“Globalization is the result of powerful governments, especially that of the United States, pushing trade deals and other accords down the throats of the world’s people to make it easier for corporations and the wealthy to dominate the economies of nations around the world without having obligations to the peoples of those nations. Nowhere is the process more apparent than in the creation of the World Trade Organization in the early 1990s and, now, in the secret deliberations on behalf of the Multilateral Agreement on Investment (MAI).”
Profit Over People - Noam Chomsky
“Private Spies and Our Growing Surveillance State”
The fact that we know very little about how TrapWire operates—even though most of the company’s clients are taxpayer-funded organizations—cuts to the heart of the problem of outsourcing intelligence. Since private corporations are not subject to public records law, there are limited avenues by which we might learn more about what the firm’s technology is really capable of. That, like many other thorny issues TrapWire raises, is a problem that applies to all intelligence contractors. As more secrets are farmed out to private corporations, the public loses twice: we pay more for the privilege of being surveilled, and we lose crucial access to the very transparency mechanisms that are supposed to keep the intelligence agencies in check and operating within the rule of law.
From Kade Crockford’s excellent piece in The Nation.
This is extremely concerning. If you don’t know about the Trans-Pacific Partnership take a few moments to read about it. I find the trend by governments of ceding responsibility to act in representation of citizens interests to corporate and business concerns worrying, to say the least.
If passed the TPP would give corporate and business interests the ability to severely inhibit the ability of governments to regulating or have an effective degree of oversight into their activities. By positioning business above the power of government to act in pursuit of citizens interests this agreement parrots the standard neoliberal line: the best interest of the citizen is one and the same as that of business—examples of the fallacy of this argument are too apparent to bother mentioning here (government should be run as a business if perhaps the most evident and seen throughout the austerity agenda, proponents of this view generally forget to mention that the business model is not a mirror of the democratic model—its leaders are not elected).
It seems clear to me this is of great concern, not only to us but to our children and the world we leave them.
But enough of me blathering on, if this has already caught your interest enough said; if what I have said hasn’t caused an eyebrow or two to raise it’s unlikely any more from me will.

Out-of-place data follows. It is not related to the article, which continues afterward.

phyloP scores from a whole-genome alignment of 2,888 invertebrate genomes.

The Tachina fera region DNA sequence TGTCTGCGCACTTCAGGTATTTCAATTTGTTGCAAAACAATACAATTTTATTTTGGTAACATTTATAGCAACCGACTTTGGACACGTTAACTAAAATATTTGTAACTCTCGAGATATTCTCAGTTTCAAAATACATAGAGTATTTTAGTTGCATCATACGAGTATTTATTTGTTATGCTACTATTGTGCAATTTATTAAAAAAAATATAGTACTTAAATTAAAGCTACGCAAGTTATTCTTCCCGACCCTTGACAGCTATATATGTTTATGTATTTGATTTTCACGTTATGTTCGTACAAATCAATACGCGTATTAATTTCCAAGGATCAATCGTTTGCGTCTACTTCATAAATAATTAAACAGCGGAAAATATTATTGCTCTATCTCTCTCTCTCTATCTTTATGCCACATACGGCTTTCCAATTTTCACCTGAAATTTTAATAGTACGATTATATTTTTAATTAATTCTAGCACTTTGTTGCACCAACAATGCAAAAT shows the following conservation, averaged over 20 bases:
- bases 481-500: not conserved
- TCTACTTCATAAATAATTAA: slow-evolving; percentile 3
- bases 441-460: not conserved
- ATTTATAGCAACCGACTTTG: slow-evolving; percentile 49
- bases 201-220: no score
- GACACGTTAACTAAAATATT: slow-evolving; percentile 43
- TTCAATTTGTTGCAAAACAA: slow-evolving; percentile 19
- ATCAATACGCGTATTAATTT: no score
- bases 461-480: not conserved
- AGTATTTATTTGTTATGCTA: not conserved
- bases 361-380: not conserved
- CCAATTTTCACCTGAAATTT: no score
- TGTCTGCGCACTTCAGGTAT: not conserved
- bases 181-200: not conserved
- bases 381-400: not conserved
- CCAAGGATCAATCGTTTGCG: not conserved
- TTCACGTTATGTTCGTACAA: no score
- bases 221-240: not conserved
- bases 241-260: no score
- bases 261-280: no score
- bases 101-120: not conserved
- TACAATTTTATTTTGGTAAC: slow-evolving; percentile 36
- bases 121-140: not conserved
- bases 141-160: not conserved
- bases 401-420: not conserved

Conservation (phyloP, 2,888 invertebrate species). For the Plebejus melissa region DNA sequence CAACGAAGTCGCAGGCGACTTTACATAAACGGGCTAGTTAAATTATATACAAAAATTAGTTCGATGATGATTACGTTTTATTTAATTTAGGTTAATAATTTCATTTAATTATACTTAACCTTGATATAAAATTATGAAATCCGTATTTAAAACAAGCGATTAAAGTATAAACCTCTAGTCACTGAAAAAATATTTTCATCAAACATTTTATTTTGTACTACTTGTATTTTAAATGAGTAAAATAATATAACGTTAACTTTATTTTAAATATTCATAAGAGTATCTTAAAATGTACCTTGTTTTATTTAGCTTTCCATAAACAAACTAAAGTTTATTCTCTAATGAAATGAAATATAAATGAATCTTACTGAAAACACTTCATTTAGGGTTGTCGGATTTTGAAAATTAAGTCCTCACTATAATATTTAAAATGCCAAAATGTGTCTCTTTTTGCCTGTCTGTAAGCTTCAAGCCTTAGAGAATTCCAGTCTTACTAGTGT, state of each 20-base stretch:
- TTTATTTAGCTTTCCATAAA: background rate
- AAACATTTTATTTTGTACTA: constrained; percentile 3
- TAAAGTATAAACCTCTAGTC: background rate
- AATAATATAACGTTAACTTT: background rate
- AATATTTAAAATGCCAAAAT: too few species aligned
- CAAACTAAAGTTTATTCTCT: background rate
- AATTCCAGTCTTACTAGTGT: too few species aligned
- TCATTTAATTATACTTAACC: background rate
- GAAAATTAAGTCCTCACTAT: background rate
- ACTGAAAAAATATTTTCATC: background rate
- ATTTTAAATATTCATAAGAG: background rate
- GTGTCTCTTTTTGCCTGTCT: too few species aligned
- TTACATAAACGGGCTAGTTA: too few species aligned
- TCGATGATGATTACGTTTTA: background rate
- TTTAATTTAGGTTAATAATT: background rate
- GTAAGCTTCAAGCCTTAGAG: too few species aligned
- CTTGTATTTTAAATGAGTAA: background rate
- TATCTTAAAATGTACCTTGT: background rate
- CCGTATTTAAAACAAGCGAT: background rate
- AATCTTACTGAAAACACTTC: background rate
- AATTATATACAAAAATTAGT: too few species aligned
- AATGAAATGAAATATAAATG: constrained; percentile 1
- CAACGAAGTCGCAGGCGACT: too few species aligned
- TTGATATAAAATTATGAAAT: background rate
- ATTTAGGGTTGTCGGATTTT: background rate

Obama Trade Document Leaked… (Huffington Post)
Food, Farmers and the TPP (Energy Bulletin)
There’s a campaign site where you can add your name to a petition expressing your concern here: Stop the Trap
Glenn Greenwald talks about the pervasive nature of surveillance in America, its growth in recent decades and why it is critical for movements to subvert surveillance so they can be successful in organizing.
A young humpback whale died of starvation while entangled in a ghost fishing net. It washed ashore near Vancouver, Canada a few days ago and locals held a funeral for the animal. Officials are trying to identify who owned the lost fishing net. You can see the tail ripped up by the net. Full story and video.
Meanwhile, Canada’s ultra-conservative government is destroying endangered species act and dozens of environmental laws nearly every week with sneaky, backdoor amendments and secret legislation.
How? Regulatory capture. Canadian officials have successfully been bought by oil companies. In exchange, politicians are gutting environmental laws to help oil companies drill more pollutive wells faster and deeper with little to no regulatory oversight.
Follow climate adaptation.
Is it possible be a pacifist, to support peace (or access to healthcare and education, adequate social security benefits, maintaining or lowering the retirement age, etc.) and pay taxes to the U.S. government?
I sometimes think of Canada as one of those science-fiction parallel universes — a world strikingly similar to but slightly different from our own. The differences can be illuminating.
In Ontario a controversy has been raging, as they say, involving legislation that would require schools to sponsor Gay-Straight Alliances, the anti-bullying clubs that some social conservatives see as Trojan horses for the “gay agenda.” (They’re right, if by gay agenda they mean recognition that gay and lesbian students exist and should feel good about themselves and their sexuality.)
The twist is that Roman Catholic schools in Ontario receive government funding.